And then when he went to install the shower fixture, Mike realized that the pipes there were not going to match up. So, we had to call another plumber to bring that up to date.


New pipes!

After ALL that was taken care of, we were able to put the walls back up. Mike enlisted a friend for help since I am not in any kind of shape to do drywall. Another side note: why is it purple?


Without a light, the bathroom was dark and scary for a while.

Once the walls were up, we could tackle the tile. As Mike learned from the first bathroom, tile is not actually that hard as DIY projects go. The worst part is the prep — cutting all the tiles or tile sheets to fit around corners and such. We did have to buy a tile saw, but that wasn’t too expensive. Mike laid all the tiles for the floor and shower and then I came in and did the grout.


We decided to put subway tiles all the way to the top of the shower.  So much better!

It was a lot of work for a super pregnant lady, but I think it turned out great.

I also painted the walls, the same shade of blue/gray that we used in mom’s bathroom. We just wanted everything to look clean and simple. Mike had to tackle the very smelly job of refinishing the tub since it would not be good for me to inhale epoxy. He got a respirator and it was really only bad for one day.

Once everything was dry and the grout sealed, we could put the bathroom back together.

We used the Hemnes furniture from IKEA for the cabinet and mirror. The mirror cabinet is huge, but it actually holds everything with room to spare.

The shallow sink also allows for more storage underneath. And Harper’s little stool fits underneath the sink, which is nice because the bathroom is pretty small.

The fan we put in the ceiling is so cool. It’s about as silent as a Prius and it comes on automatically when it detects humidity. The light fixture has turned out to be a little small for the room, but that would be easy to replace if we wanted to. IKEA makes a 5-light version.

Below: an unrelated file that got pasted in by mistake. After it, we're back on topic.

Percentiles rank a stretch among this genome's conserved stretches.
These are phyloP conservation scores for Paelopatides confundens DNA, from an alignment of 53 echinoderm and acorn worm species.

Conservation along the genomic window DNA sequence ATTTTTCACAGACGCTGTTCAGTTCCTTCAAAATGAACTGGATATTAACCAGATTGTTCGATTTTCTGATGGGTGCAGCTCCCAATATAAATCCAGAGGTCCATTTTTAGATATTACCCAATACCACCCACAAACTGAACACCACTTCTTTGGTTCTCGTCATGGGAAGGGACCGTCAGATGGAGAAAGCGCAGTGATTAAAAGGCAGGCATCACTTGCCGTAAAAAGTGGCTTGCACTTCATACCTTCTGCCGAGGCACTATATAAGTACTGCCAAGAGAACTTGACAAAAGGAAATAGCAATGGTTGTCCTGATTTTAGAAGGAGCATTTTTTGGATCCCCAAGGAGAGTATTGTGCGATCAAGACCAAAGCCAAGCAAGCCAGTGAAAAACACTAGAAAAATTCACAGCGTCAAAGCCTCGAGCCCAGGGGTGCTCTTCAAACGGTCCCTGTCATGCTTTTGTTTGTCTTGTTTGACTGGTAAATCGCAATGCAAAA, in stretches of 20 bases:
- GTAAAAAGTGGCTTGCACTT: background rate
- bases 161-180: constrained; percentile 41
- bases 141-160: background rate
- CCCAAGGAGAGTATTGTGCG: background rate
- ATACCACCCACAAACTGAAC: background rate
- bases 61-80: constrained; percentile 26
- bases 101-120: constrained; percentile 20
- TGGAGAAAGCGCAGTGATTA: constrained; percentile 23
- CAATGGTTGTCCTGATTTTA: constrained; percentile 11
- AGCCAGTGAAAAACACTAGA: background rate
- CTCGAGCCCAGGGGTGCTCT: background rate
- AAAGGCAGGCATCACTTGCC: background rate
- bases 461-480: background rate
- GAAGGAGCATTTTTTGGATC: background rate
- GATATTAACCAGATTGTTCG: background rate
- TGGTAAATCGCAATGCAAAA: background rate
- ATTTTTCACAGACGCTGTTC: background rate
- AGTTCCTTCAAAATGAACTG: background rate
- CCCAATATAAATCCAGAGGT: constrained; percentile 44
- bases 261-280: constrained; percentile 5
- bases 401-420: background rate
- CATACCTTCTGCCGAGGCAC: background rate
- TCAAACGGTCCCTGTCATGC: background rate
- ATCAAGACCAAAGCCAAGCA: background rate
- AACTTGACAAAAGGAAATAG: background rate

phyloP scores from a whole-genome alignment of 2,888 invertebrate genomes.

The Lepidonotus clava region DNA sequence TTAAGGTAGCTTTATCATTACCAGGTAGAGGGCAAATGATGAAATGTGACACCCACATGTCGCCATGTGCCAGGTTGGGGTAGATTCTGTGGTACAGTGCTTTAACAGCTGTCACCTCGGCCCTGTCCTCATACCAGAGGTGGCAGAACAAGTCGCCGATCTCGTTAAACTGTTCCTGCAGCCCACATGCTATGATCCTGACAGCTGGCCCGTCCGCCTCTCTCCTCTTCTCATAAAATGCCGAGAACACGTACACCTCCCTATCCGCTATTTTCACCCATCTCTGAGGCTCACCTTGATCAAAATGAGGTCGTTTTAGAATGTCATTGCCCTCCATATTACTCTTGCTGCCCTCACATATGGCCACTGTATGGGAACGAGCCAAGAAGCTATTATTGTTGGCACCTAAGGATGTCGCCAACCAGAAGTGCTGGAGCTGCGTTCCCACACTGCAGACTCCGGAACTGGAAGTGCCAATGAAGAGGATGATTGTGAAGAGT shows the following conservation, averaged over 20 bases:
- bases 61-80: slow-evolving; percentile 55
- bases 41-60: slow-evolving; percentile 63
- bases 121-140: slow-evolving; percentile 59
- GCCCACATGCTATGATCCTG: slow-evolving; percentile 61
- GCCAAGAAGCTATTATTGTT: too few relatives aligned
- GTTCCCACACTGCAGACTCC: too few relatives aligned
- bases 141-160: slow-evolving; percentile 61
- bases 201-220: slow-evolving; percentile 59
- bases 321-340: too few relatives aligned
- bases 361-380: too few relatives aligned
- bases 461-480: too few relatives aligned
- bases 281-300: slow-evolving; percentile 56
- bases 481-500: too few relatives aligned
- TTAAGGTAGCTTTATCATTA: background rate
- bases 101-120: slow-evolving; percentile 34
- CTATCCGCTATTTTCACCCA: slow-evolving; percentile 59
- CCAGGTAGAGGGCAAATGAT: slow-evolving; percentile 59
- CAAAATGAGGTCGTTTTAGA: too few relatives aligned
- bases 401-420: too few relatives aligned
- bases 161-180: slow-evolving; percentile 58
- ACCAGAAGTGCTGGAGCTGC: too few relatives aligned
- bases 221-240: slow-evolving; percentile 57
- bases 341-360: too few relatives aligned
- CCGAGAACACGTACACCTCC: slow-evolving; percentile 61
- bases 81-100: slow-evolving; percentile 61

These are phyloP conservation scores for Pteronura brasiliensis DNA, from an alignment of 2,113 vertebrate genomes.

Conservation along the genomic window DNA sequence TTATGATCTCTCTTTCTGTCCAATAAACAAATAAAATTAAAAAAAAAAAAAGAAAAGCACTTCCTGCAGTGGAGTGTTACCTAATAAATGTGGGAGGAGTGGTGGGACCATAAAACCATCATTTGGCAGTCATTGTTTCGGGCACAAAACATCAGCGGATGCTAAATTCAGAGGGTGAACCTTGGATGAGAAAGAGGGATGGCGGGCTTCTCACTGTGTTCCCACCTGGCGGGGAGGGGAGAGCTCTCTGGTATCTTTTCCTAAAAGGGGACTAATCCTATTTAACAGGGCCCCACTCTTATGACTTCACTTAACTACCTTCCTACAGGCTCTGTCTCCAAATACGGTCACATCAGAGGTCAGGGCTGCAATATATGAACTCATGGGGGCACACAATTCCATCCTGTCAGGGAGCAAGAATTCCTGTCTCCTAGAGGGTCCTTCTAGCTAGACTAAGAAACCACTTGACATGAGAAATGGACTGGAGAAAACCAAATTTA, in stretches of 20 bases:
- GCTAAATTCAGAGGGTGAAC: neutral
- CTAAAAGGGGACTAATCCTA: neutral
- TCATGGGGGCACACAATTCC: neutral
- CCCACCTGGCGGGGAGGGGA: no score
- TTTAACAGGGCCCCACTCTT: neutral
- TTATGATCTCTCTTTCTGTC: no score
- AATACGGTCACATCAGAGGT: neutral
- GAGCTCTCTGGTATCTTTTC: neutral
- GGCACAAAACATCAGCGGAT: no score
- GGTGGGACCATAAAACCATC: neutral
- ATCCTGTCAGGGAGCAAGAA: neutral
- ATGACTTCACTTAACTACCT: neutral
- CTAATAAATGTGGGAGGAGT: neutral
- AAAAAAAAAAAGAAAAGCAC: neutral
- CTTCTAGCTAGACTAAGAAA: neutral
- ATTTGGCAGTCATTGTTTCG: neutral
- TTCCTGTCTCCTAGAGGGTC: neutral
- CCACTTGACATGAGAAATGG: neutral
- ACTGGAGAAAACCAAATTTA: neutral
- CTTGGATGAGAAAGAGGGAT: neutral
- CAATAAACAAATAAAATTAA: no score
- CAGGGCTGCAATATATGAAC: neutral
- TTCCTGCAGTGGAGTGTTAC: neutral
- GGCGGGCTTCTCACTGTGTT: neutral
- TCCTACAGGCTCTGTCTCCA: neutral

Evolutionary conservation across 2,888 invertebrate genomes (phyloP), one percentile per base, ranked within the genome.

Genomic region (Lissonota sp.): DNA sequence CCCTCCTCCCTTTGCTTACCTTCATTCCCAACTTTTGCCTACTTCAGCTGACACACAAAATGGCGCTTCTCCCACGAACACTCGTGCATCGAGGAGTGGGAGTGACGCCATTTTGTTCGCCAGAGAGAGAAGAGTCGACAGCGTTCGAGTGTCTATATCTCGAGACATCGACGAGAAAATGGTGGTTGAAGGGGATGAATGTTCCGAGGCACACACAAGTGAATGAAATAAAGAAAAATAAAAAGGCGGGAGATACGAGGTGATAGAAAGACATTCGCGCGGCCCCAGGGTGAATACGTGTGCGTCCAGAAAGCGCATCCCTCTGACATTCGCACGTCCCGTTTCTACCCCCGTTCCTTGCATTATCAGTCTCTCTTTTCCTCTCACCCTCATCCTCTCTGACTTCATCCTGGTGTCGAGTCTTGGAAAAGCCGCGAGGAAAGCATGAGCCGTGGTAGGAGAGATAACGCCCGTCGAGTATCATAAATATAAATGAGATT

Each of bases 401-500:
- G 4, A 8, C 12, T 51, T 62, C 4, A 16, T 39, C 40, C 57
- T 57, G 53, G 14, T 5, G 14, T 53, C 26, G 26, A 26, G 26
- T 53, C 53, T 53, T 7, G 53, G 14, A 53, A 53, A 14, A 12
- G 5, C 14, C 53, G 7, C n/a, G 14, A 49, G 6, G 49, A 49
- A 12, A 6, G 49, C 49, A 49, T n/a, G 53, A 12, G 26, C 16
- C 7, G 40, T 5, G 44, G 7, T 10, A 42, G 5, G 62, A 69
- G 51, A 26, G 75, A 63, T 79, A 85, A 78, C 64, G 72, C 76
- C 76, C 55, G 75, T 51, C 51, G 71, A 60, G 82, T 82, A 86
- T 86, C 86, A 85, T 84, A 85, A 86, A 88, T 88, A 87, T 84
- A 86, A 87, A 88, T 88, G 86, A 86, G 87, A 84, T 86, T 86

The toilet has worked great so far. On a rare occasion you might have to flush twice, but even if you do, you’re still only using 1.6 gallons. Oh, and Mike got a super fancy toilet seat that has a slow-close feature and a built-in child seat. So, no more Elmo potty ring taking up space. 

We decided to kind of hide the towel bars behind the door. With four of us using the bathroom, it can look pretty messy, but this tidies it up.

I can’t tell you how wonderful it is to walk past the bathroom and see it looking so good. It finally matches the rest of the house! And it was the one thing we really wanted to finish so that we could concentrate on what really matters — our new kiddo!

*I finally had a chance to go over all our receipts and figure out the cost for this project. It came out to about $3,850. The IKEA furniture and light fixture came to about $600. We had to pay the plumbers $765. The toilet and fancy seat were about $250. Each set of tile was around $400. So the rest was for drywall, mud, paint, grout, various supplies and some new tools we had to buy. At least with the tools we can use them again for future projects. The bathroom is fairly small, but I think for a complete remodel (down to the studs and subfloor), we did really well. And with the way houses have been selling in this neighborhood, I’m sure we’ll see a return on our investment.